Major League Baseball has announced the finalists for the 2021 Hank Aaron Award this afternoon. The award is given to the best offensive player in each league and has been around since 1999. This season Nick Castellanos has been named as one of the seven finalists in the National League along with Brandon Crawford, Freddie Freeman, Paul Goldschmidt, Bryce Harper, Juan Soto, and Fernando Tatis Jr. The winner will be determined partially by fan vote (you can vote here if that’s your thing) and partially by a panel of Hall of Famers.

In 2021 Nick Castellanos hit .309/.362/.576 with Cincinnati. He also happened to be an extra-base hit machine, picking up 38 doubles, a triple, and 34 home runs in 138 games played. He would scored 95 runs on the season and drive in an even 100. His 34 home runs were a career best and the first time in which he had topped the 30 home run mark in his career.

Here’s how the seven candidates stack up:

Paul Goldschmidt was the only player to not lead the group in at least one category. Nick Castellanos led in RBI among this group, but led nowhere else. Juan Soto led the way as he was atop four categories.

With the fan vote playing in here, who really know how things will play out.

The only time that the Cincinnati Reds have had a Hank Aaron Award winner was back in 2010 when Joey Votto won. That was also his MVP season in which he hit .324/.424/.600 with 36 doubles, 2 triples, 37 home runs, had 16 steals, scored 106 runs, and drove in 113.

18 Responses

  1. Mark Moore

    Good for Nick! He was something special to watch this season. I’m reasonably certain we won’t see him in a Reds uniform next season (hoping we will see MLB games). Imagine what more he could have done without that IL stint … yes, I’m still bitter about that.

    • Greenfield Red

      I’m bitter about the fact the Reds did nothing about it. The Reds are little brothers of St. Louis and Milwaukee now. Because of it, they can’t even get a fair shake from the league office. Shameful.

  2. LDS

    Tough competition. My guess is Soto takes it. A better “story” which seems to drive a lot of the awards these days.

    • Mark Moore

      Sad but true … it’s all about the broader story and that usually includes the teams. Individual accomplishments aren’t the primary factor anymore.

    • MK

      It will be hard to beat Soto . After listening to Reds TV talking heads they certainly had Soto anointed a Baseball Saint.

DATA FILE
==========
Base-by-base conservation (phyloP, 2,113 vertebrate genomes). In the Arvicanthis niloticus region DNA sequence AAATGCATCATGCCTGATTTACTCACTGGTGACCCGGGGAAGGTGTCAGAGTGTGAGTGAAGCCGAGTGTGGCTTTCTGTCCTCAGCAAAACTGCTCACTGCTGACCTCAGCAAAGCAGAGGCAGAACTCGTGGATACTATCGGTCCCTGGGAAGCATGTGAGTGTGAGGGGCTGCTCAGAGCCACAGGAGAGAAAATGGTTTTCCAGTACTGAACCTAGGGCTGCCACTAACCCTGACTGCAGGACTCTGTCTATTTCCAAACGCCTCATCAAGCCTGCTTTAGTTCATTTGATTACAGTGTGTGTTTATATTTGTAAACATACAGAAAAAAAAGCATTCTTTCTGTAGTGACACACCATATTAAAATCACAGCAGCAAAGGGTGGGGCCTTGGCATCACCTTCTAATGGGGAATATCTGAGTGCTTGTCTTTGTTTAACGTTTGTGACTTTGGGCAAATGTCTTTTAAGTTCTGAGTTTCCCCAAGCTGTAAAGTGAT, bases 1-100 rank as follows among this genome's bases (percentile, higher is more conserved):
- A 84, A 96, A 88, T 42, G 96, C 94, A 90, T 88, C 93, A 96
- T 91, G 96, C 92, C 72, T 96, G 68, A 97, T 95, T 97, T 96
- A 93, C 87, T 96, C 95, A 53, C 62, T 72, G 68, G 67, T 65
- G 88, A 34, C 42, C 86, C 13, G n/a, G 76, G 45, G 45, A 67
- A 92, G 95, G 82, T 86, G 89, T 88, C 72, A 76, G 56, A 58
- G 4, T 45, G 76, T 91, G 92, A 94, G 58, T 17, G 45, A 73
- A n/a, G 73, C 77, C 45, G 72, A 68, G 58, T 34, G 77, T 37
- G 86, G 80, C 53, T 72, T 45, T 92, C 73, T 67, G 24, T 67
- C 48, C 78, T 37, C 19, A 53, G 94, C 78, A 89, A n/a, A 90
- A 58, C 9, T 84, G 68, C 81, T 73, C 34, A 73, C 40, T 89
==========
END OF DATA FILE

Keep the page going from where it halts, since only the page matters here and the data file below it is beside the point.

• Luke J

      Not sure what “story” you are referring to, but if Soto takes it, it will be because of those monster numbers. He walked and got on base like no one we have seen since Bonds. Teams absolutely refused to pitch to him. So it has nothing to do with some perceived “story” in your head.

      • LDS

        The “story” is the young phenom vs. older veterans and the bigger media market – nothing more. And apparently Soto did it without drugs unlike Bonds.

  3. David

    My guess for MVP will be Brandon Crawford of the Giants, because the Giants had the best record in the NL and he was their best player, statistically.

    But of course, the Hank Aaron award is something different, and perhaps the “best” offensive player will be chosen.
    Soto would be one choice. “Sentimental” favorite could be Goldschmidt, as this may be his last career “hurrah”.

    Freddie Freeman actually “produced” the most runs, if you total runs scored with RBI’s, which was a stat used for a couple of years in the ’70’s, but fell out of favor as it was seen as kind of dumb. Is it?

    Fernando Tatis Jr. is seen as a rising star in the NL. This would be the “smart” move, making the voters look like they are looking into the future.

    • greenmtred

      I’ve never seen it as a dumb stat. It’s limited–and maybe considered dumb by some–because both runs and rbi’s depend upon the success of other players, but few stats in team sports are totally devoid of the influence of other players. Home runs, for example, depend to some extent upon the opposing pitcher. The home ball park enters in to it, too.

      • David

        Actually, when you look at “runs produced”, it was RBI’s + Runs scored, minus home runs (because when you hit a home run, you drive in a run and score a run, double counting).
        No, I don’t think it is a dumb idea, but it was tossed around in the ’70’s, and then it was dropped.
        Look at Joe Morgan’s “runs produced” in 1975 and 1976, and you can see why he was voted MVP those years.

      • Jim Walker

        The “Runs Created” stat (RC) (versus Runs Produced) is TB x (H + BB) / (AB + BB) this provides the basis for wRC and weighted Runs Created (wRC) The TB in the RC formula is total bases which awards not just home runs but all hits (H in the formula).

        wRC adds in external factors such as park and when normalized to make league average be 100 is expressed as wRC+ which can be used for comparison in place of OPS+.

        So RC is essentially the same concept as “Runs Produced” but with all hits in the calculation without regard to whether they resulted in RBI(s).

  4. Ahimsa

    Future Dodger is my guess. Can’t have to many all-stars.

    • west larry

      I think that you are referring to Soto, when he is eligible to be a free agent? Sad, but probably true. The Dodgers will probably crank up their printing machine and give him about 200 million for five years.

      • west larry

        I keep dreaming that the reds pay him enough to stay. As much as I dislike the dodgers, if they sign him it’s a easy drive to dodger stadium to watch Nick.

  5. Jim Walker

    I am an old guy who tries not to be too old school but have problems getting into individual post season awards. This said, it they are going to do such things, Nick Castellanos deserves one. However, I bet he’d trade it to still be playing in the post season.